"Secretary Kerry expressed grave concern over the deteriorating situation in Syria, particularly for continued Russian and Syrian regime attacks on hospitals, the water supply network, and other civilian infrastructure in Aleppo", State Department spokesman John Kirby said in a written statement.
Moscow, Sep 28 Russian Federation has made public a package of agreements with the United States on the Syrian settlement, the country's Foreign Ministry said on Tuesday.
But he said ongoing communication between Kerry and Russian Foreign Minister Sergey Lavrov meant a truce brokered two weeks ago is "not dead".
He said Russian Federation considers the tone of the criticism unacceptable and "such rhetoric is capable of causing serious harm to the resolution process" in Syria.
Ali Shamkhani, head of Iran's National Security Council, was also reportedly quoted Tuesday as saying Aleppo's fate would be determined only "through a forceful confrontation".
Some 250,000 people in eastern Aleppo, a city in northern Syria, are still without safe drinking water after a pumping station was hit by attacks on September 22, the UN Children's Fund (UNICEF) reported on Tuesday.
A statement from the global charity, also known by its French acronym MSF, says both hospitals hit by airstrikes earlier Wednesday were severely damaged, causing the death of at least two patients and wounding two medics.
The ground component of the attack against several fronts of rebel-held areas in Aleppo launched by a coalition that includes Syria, Russia, and Iran, is "the biggest ground assault yet in a massive new military campaign that has destroyed a USA -backed ceasefire", notes Reuters.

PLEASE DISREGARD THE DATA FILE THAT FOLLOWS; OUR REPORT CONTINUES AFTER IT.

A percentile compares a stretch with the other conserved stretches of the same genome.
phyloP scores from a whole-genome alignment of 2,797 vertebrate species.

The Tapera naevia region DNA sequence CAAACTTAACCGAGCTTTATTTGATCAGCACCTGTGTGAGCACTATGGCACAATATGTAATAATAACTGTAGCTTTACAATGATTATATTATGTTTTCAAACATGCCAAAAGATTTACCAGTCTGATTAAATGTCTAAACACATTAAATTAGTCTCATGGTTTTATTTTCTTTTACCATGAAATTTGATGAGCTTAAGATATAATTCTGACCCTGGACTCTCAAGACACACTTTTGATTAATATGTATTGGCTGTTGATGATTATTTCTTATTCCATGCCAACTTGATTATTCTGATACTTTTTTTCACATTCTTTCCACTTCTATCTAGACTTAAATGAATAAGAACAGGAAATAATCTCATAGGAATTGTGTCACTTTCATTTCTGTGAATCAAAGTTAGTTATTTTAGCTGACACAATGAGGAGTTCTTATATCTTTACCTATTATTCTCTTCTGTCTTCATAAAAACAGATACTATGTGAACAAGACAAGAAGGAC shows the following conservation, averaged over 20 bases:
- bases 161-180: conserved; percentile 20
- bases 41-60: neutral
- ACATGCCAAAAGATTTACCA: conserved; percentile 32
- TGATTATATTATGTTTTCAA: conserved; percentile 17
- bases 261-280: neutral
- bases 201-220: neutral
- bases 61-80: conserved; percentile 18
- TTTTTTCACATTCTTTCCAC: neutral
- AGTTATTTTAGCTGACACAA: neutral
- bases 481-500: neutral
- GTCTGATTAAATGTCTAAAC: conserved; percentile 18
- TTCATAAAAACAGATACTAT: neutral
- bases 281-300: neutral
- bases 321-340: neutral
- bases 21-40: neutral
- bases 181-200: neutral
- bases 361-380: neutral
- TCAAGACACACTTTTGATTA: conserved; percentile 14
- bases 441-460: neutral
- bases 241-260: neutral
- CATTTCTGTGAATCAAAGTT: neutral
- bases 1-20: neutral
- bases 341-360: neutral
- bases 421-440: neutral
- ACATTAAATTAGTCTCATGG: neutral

Kerry said the burden was on Russian Federation to stop the assault and ensure humanitarian aid access, his spokesman John Kirby said.
Some 120 gunmen and their families are expected to leave al-Waer as part of an agreement to restore the government's authority over the neighborhood, Homs Governor Talal Barazi said.
Aleppo residents said the ferocious air attacks of previous nights had abated somewhat.
It attributes over 60 percent of the civilian fatalities in Syria to explosive weapons.
Addressing crowds in St Peter's Square in Rome on Wednesday, Pope Francis decried the bombing of Aleppo, saying those responsible for killing civilians would have to answer to God.
He called for utmost efforts to protect civilians in Syria's civil war, raging since 2011.
The Associated Press reported that despite government advances in the wake of reinvigorated Syrian and Russian air assaults, gains have been hard to consolidate.
Medical officials say airstrikes have severely damaged two hospitals in eastern rebel-held Aleppo, leading to the death of two seriously ill patients.
Wednesday's attacks saw the M10 and M2 hospitals hit before dawn, forcing both to shut temporarily, said Adham Sahloul of the Syrian American Medical Society, which supports both hospitals. Local medical workers said that two major hospitals were put out of service by the bombardment.
Speaking on condition of anonymity, a Syrian military official in Damascus told the AP news agency that operations in Aleppo will continue until "terrorists" in the eastern parts of the city are "wiped out". He said government forces had briefly taken over some positions there but were forced to withdraw.